make with the
-j option and specify the number of jobs to run simultaneously: a value often used for this option is the number of logical CPU cores + 1. On a machine with 4 logical cores, we would therefore run:
$ make -j5
Once compiled, to install the kernel we can simply run:
$ sudo make install
The kernel core files will be copied inside the
/boot directory. To compile and install the kernel modules, instead, we can run:
$ sudo make modules_install
The kernel modules will be installed in a directory under
/lib/modules named after the kernel version. Finally, for the new kernel to be available and selectable at boot, we must regenerate the grub configuration:
$ sudo grub2-mkconfig -o /boot/grub2/grub.cfg
Packaging the kernel
Instead of installing the compiled kernel directly as we did above, in order to be able to manage its installation and removal via the system package manager, we can create an
rpm package. To accomplish the task we must use one between the
binrpm-pkg targets. The first will build both the source and binary RPM packages, the second only the binary one. For this target to run correctly, the
rpm-build package must be installed. To build only the binary rpm package, we would run:
$ make binrpm-pkg
If the operations are performed without errors, the
rpmbuild directory tree will be created in our home directory. The built rpm package will be available in a subdirectory of
~/rpmbuild/RPMS named after the architecture of the system.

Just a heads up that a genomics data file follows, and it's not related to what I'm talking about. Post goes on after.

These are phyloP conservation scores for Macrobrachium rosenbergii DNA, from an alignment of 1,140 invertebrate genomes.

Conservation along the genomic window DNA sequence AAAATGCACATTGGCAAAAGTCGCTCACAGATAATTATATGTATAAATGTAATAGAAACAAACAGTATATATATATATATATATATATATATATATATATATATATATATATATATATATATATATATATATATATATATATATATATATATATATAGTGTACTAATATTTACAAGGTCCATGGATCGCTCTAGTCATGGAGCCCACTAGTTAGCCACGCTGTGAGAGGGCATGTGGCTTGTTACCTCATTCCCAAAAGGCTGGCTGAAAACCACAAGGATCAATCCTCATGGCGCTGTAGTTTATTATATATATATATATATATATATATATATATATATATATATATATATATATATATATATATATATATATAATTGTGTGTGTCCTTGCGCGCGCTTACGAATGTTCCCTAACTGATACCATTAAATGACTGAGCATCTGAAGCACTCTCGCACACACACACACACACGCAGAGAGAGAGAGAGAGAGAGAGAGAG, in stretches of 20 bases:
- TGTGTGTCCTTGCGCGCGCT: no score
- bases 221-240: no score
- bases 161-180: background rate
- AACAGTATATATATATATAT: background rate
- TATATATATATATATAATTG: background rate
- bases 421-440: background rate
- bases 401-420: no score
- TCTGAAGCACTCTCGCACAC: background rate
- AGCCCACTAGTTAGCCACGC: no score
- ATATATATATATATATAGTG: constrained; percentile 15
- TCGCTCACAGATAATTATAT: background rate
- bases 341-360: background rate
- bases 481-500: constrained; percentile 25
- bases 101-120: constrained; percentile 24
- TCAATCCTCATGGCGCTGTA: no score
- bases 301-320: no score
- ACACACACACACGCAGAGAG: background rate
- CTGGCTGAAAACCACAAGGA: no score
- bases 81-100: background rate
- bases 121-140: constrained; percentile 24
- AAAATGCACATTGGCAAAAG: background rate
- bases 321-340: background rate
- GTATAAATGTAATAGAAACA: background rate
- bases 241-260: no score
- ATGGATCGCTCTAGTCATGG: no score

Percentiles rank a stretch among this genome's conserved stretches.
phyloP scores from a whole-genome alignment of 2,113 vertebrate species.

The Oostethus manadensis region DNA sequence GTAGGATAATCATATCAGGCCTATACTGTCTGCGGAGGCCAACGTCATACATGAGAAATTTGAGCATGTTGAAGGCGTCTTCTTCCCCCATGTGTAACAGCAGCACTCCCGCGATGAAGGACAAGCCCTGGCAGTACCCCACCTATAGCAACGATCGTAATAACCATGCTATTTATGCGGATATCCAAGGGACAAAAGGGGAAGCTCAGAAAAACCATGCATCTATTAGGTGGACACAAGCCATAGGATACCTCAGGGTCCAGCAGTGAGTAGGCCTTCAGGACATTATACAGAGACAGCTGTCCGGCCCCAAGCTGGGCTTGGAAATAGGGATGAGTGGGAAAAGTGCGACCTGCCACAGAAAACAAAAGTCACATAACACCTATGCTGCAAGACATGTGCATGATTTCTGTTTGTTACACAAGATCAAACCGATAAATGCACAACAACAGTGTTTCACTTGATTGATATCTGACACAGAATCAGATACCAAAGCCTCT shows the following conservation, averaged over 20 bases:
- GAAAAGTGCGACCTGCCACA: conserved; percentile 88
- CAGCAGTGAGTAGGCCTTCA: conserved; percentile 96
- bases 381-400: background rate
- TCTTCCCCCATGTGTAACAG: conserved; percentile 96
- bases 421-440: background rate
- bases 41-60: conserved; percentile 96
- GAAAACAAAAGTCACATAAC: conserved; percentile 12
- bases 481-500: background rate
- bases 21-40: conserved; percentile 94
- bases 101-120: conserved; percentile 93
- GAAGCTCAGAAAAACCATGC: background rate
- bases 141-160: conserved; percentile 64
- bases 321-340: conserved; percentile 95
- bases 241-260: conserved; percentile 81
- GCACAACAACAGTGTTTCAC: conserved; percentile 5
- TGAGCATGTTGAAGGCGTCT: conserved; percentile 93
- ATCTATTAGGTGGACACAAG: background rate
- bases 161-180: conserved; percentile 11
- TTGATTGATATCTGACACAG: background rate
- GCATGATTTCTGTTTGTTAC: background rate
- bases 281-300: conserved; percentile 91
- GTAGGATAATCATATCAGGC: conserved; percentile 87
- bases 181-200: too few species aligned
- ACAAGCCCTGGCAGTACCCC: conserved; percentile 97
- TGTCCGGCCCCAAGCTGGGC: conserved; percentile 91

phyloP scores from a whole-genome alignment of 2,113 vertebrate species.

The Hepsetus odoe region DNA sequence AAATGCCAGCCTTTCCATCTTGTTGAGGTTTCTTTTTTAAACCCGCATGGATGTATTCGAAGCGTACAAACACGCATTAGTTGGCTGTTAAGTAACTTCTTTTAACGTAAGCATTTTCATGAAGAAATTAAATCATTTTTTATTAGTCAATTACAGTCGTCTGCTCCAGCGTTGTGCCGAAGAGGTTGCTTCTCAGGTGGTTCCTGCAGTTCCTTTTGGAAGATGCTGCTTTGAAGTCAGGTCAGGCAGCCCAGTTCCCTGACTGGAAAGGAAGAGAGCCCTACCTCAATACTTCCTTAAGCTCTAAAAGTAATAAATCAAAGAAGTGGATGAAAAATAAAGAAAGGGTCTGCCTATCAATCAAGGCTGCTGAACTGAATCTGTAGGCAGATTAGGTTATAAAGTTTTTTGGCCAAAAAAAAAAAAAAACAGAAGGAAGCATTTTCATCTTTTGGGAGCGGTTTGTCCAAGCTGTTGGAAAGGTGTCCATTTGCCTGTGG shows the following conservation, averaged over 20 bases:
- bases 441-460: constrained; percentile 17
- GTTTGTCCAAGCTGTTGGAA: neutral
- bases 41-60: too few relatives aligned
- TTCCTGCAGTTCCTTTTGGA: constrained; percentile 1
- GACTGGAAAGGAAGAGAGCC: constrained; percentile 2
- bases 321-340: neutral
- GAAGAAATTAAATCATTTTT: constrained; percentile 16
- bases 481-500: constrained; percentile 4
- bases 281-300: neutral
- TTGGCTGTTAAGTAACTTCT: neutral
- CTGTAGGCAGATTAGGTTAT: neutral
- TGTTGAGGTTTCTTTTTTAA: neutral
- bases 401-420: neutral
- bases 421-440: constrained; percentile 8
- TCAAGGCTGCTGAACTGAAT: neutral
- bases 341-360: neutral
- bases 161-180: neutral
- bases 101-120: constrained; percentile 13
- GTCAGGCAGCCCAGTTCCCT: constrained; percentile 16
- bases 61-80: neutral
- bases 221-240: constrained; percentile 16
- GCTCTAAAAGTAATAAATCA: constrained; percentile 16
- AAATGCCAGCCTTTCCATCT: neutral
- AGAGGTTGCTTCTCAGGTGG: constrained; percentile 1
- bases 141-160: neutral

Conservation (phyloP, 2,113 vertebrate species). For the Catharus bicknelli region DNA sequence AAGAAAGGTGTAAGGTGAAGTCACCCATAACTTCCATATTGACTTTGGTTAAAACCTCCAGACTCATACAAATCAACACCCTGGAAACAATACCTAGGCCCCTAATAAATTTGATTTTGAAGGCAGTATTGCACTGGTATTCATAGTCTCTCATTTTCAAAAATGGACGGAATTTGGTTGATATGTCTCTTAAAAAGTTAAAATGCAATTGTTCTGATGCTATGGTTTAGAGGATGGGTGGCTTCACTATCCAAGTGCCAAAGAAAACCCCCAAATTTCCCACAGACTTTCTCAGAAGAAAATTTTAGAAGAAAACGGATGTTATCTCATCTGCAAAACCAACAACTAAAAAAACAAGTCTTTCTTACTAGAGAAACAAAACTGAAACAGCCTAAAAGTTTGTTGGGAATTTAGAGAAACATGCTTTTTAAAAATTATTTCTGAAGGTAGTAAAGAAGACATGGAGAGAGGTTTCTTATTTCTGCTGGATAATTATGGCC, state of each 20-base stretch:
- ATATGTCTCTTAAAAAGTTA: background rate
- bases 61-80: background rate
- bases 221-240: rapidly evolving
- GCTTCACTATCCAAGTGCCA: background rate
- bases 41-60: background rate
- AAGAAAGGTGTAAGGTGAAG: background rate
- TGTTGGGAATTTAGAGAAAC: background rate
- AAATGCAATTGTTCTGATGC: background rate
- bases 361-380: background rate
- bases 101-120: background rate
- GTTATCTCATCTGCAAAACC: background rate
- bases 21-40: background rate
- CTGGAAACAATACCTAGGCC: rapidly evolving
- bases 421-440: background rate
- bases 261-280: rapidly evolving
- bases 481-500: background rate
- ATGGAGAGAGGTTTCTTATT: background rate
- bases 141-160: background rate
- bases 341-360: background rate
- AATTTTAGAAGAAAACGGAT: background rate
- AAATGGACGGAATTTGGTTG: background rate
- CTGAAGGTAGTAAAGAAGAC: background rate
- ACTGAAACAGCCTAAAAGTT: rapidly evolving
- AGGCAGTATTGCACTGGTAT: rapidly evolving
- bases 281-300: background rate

Another option is to package the kernel and its modules inside a compressed tarball, by using one between the
tarxz-pkg targets, depending on the compression we want to use. The tarball will be created inside the kernel source directory.
In this tutorial we learned to know why Linux is called a monolithic kernel, and how its components can be configured statically or as modules. We saw how to download a vanilla kernel and the various methods we can use to configure it. Finally, we saw how to compile it, package it and install it in our system. One last advice: if you decide to re-compile the kernel, it’s always a good idea to invoke one of the
cleaning targets before proceeding:
- clean: Removes most generated files but keep the config and enough build support to build external modules
- mrproper: Removes all generated files + config + various backup files
- distclean: Executes mrproper and also removes editor backup and patch files